At least 68 people have been killed and 200 others wounded by Al-Qaeda-linked militants in a Nairobi shopping mall, as the hostage crisis there has entered its second day. Foreigners are among the casualties.
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The Red Cross in Kenya said on Sunday that the death toll in the
Westgate mall siege has risen to 68.
10 to 15 gunmen are still inside the shopping center, a Kenyan
minister has reported. 30 hostages are still inside the building,
according to the country’s officials and Western diplomatic
sources cited by CNN.
AP journalists reported from the scene that gunfire was heard in the mall on Sunday morning. They added that following the shooting, two wounded Kenyan security forces were carried from the mall.
On Sunday Kenyan troops launched an assault on cornered Somali militants in the Westgate shopping mall.
Police said they fear the death toll could be higher after
hearing reports of multiple corpses inside the building.
The Kenyan president’s office announced that one of the gunmen arrested by police in the Nairobi shopping mall died from gunshot wounds.
“Operations are continuing…We will free all those inside and
stop this, of course we cannot give details of the operations
except to say that everything that can be done is being
done,” a security officer said, as quoted by AFP.
Israeli advisers are reportedly helping Kenya to work out a strategy to end a siege at the mall.
"There are Israeli advisers helping with the negotiating strategy, but no Israelis involved in any imminent storming operation," an Israeli security source told Reuters.
Masked assailants, armed with AK-47s and grenades launched their
attack on the Westgate shopping mall in the Kenyan capital around
noon on Saturday.
Gunmen were said to have lobbed grenades at the onset of the strike. They then proceeded to shoot indiscriminately and took several people hostage at the mall in Nairobi. Armed police arrived on the scene nearly half an hour later, as scores of shoppers were fleeing the building. Some of the wounded were wheeled out on stretchers and shopping carts.
"I personally touched the eyes of four people and they were dead. One of them was a child. Its carnage up there," said a former British soldier at the scene.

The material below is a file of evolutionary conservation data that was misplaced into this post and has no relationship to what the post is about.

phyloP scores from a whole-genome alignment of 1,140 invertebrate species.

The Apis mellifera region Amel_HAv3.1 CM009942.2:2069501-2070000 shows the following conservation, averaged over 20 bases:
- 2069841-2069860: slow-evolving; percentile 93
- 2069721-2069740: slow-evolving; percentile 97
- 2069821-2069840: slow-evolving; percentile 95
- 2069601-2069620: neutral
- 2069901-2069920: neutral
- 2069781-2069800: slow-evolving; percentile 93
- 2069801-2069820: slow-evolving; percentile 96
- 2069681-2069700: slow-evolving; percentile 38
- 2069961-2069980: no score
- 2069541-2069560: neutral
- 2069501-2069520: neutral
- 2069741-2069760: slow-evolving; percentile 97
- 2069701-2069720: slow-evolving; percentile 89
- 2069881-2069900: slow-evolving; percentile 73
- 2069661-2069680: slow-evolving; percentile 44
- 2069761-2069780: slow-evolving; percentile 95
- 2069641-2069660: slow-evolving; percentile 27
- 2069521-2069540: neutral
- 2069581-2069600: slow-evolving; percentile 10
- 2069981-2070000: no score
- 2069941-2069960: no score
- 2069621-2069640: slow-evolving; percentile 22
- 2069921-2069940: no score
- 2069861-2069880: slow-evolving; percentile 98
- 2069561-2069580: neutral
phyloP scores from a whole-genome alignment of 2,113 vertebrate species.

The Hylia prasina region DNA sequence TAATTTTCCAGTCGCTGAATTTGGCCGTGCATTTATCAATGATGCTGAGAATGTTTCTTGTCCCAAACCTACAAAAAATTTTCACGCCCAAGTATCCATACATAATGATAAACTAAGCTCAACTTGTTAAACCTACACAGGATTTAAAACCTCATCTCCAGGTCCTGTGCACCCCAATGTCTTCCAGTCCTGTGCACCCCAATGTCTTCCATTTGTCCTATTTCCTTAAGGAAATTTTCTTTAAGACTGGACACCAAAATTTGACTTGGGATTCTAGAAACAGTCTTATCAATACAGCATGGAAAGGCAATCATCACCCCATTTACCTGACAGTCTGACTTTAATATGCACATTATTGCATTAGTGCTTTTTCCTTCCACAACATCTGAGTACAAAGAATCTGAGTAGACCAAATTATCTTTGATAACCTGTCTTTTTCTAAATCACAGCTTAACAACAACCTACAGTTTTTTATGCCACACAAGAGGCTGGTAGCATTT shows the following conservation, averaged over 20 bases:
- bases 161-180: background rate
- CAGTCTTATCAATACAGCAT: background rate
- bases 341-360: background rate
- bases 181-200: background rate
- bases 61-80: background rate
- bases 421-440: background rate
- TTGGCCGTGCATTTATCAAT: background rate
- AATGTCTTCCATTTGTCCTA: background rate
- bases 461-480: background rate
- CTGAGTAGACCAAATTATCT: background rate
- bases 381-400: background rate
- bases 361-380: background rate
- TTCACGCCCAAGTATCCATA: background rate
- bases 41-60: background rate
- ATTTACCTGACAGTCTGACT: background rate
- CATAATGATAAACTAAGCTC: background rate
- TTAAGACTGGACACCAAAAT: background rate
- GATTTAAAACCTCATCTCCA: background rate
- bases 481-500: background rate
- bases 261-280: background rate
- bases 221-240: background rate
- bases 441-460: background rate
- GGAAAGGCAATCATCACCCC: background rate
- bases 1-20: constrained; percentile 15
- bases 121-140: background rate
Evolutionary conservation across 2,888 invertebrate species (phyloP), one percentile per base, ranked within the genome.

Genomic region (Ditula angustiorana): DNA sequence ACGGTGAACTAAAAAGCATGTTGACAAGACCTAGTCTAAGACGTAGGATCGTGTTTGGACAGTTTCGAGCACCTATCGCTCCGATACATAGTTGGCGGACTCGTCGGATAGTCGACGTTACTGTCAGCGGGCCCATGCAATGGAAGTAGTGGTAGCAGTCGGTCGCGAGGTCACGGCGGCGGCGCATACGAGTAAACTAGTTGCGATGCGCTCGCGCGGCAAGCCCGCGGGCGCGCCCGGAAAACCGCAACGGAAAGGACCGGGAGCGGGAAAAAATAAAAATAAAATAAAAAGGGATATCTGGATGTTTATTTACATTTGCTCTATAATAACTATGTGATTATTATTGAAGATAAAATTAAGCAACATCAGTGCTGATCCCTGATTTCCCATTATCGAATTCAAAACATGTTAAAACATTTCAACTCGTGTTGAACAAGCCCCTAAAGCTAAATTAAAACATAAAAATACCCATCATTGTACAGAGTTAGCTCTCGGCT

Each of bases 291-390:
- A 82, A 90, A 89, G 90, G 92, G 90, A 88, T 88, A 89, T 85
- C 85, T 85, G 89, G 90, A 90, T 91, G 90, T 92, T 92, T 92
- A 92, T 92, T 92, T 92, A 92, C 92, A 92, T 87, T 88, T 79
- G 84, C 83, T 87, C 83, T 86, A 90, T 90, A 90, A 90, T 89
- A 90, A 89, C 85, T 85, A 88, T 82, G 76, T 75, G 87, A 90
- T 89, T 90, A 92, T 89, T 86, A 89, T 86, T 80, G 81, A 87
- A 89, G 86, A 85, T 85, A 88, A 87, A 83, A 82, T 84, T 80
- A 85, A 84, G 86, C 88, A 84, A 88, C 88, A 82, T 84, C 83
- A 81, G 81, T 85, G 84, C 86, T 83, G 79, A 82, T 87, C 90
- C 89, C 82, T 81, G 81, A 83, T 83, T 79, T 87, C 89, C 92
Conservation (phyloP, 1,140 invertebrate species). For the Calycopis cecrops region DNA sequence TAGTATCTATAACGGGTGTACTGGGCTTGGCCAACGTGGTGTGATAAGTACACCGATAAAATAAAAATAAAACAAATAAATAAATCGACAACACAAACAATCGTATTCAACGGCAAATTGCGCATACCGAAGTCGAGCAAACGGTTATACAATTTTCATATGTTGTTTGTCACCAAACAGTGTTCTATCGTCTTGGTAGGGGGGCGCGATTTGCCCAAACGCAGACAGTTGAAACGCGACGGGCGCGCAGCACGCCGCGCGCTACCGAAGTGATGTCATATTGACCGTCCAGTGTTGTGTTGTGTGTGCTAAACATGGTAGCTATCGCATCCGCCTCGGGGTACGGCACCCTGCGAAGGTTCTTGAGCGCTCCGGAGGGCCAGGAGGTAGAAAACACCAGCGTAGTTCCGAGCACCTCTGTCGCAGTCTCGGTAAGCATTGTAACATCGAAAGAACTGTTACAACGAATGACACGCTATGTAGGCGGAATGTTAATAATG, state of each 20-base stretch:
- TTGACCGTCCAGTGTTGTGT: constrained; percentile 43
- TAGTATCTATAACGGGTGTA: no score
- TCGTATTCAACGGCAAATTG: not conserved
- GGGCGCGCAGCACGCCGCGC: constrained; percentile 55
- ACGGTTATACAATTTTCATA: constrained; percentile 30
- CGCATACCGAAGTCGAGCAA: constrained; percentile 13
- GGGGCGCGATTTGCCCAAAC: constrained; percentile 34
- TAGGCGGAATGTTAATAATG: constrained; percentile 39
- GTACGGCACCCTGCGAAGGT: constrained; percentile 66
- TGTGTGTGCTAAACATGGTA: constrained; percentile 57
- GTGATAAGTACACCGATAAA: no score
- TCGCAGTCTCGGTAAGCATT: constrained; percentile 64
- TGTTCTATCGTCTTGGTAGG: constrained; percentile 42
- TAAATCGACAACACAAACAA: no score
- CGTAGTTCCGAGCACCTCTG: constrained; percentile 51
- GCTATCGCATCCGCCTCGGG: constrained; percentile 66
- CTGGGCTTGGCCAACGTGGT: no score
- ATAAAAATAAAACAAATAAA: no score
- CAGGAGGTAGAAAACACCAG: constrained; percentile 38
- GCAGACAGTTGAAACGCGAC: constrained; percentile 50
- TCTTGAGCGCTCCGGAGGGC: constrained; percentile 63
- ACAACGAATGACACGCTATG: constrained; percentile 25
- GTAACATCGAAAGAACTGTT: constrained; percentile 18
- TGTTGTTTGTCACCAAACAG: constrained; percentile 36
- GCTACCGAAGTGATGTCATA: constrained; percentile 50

Al-Shabaab, a hardline Al-Qaeda-affiliated Islamist group with a stronghold in neighboring Somalia, claimed responsibility for the Nairobi shooting. It had earlier threatened to strike the mall, as it is a popular destination for the city’s expatriate community.
One victim said that he had been shot by a man who appeared to be
Somali, while others noted the gunmen were speaking in a foreign
"A Somali guy shot at me. The guy who shot me was carrying a rifle, an AK-47," said Saptal Singh, who was in a cafe in the top floor of the mall.
Witnesses said the attackers ordered all Muslims to leave the premises, as only non-Muslims would be targeted.
Somalia’s Al-Shabaab militant group said on Saturday that it is in contact with what it called “Mujahideen” gunmen who had attacked the shopping mall. They added that they would not be negotiating with the Mujahideen in the shopping center.
"The Kenyan govt is pleading with our Mujahideen inside the mall for negotiations. There will be no negotiations whatsoever at the Westgate (the mall where the attack took place)," the Al-Shabaab militant group said on its official Twitter account.
The group had apparently been live tweeting the attack on the mall under the username @HSM_Press, until the account was suspended by the social network following multiple reports from other Twitter users.
The Al-Qaeda linked militant group said that the attack was in
revenge for crimes allegedly committed by Kenyan soldiers in
Somalia. Troops from Kenya and other African nations are serving
as peacekeepers in war torn Somalia to the north.
President Uhuru Kenyatta said the attack sought to intimidate and divide the nation, but stated that the "terrorists" will be defeated. The president added that he lost "very close family members" in the mall shooting.
"The despicable perpetrators of this cowardly act hoped to intimidate, divide and cause despondency amongst Kenyans," Kenyatta said in a televised address to the nation. "We have overcome terrorist attacks before. We will defeat them again."
Kenyatta said Saturday that his nephew and his fiancé died in the mall attack.
The mall is popular with expatriates in Nairobi and while most of
the killed and injured are Kenyans, there are also foreign
nationals among the casualties.
Two French citizens were confirmed dead in the attack, France's presidential office stated. Also, two Canadians have been killed, including one diplomat, according to Canadian Prime Minister, Stephen Harper.
"We have reports of American citizens injured in the attack, and the US Embassy is actively reaching out to provide assistance," State Department spokeswoman Marie Harf said in a statement.
Britain’s Foreign Ministry confirmed Sunday that three Britons were also among the dead.
One of the British witnesses of the attack said that she and 60
others barricaded themselves in a large storeroom.
"We kept running to different places but the shots were getting louder so we barricaded ourselves along with about 60 others in a large storeroom. There were children hiding with us as well as someone who had been shot," Hannah Chisholm told BBC. "The gunfire was loud and we were scared but at that point we thought the gunmen were thieves so we assumed they wouldn't try to reach the storeroom."
This is the biggest terrorist attack in Nairobi since 1998, when bombing at the U.S. Embassy left 213 dead. At that time Al-Qaeda claimed responsibility for the attacks.